Military members and their families must be resilient. The deployment and homecoming are often emotionally and academically draining. To ensure children feel less isolated, there are a few steps people and communities can take. Encourage parents and guardians to be active in the school where their children attend. Their presence can give a sense of comfort and security.
Establish a buddy system so there will be a friendly face at school for the children and someone to sit with at lunch.
Promote extracurricular activities to provide a chance to meet classmates and to feel a part of the school. If the students have come in later in the semester, encourage coaches to find a place for them to participate.
Encourage children to be part of a sports team. Sports provide children with a physical outlet and give children a place to keep in shape and learn team work.
Volunteer to help students with school work. This gives students someone to turn to for asking questions in a low-stress environment.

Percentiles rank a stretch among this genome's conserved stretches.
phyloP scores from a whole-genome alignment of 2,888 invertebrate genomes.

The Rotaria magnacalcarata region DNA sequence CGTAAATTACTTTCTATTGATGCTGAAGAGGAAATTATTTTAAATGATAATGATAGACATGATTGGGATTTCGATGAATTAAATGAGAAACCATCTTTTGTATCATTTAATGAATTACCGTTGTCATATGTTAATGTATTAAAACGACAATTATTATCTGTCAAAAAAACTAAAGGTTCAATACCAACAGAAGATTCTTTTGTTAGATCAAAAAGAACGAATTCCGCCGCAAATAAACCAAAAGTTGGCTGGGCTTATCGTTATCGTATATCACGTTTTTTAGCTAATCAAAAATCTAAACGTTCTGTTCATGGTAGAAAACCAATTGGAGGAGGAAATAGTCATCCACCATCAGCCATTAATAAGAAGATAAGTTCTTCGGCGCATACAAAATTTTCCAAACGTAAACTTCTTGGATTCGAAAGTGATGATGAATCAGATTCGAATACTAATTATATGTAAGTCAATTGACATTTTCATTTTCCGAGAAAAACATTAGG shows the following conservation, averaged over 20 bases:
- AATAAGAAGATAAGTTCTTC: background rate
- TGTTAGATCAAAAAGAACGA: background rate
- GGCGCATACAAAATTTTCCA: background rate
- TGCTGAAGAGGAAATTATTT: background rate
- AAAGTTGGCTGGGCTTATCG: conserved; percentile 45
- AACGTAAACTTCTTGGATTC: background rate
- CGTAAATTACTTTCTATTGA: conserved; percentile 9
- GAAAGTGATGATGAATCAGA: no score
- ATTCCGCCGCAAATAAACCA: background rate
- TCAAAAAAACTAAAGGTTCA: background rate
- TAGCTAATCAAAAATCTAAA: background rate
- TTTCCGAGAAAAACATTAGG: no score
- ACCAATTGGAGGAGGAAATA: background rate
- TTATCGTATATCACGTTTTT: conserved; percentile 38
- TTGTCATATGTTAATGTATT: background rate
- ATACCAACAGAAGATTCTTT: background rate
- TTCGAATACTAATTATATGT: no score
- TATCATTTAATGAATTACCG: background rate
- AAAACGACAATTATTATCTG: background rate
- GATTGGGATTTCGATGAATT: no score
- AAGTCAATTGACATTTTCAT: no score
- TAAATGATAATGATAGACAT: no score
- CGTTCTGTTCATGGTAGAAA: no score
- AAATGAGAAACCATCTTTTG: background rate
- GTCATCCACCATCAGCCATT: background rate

Mainly, make a connection with the children that might need a little more consideration because of their situation.
National organizations like 4-H, Boy Scouts and Girl Scouts give them a good base of activity and friendly faces wherever they move. Military children are in almost every community in the U.S. Taking the time to ease their moves around the country and understanding what they are going through, will go a long way in giving these children a better environment.
For more information about military children and academics, consult http://www.defense.gov/news/newsarticle.aspx?id=61439.
For more information on what you can do for military children, contact the Logan County Cooperative Extension Service.
Source: Carole Gnatuk, Senior Extension Child Development Specialist; Kerri Ashurst, Senior Extension Specialist and Judy Van De Venne, Extension Specialist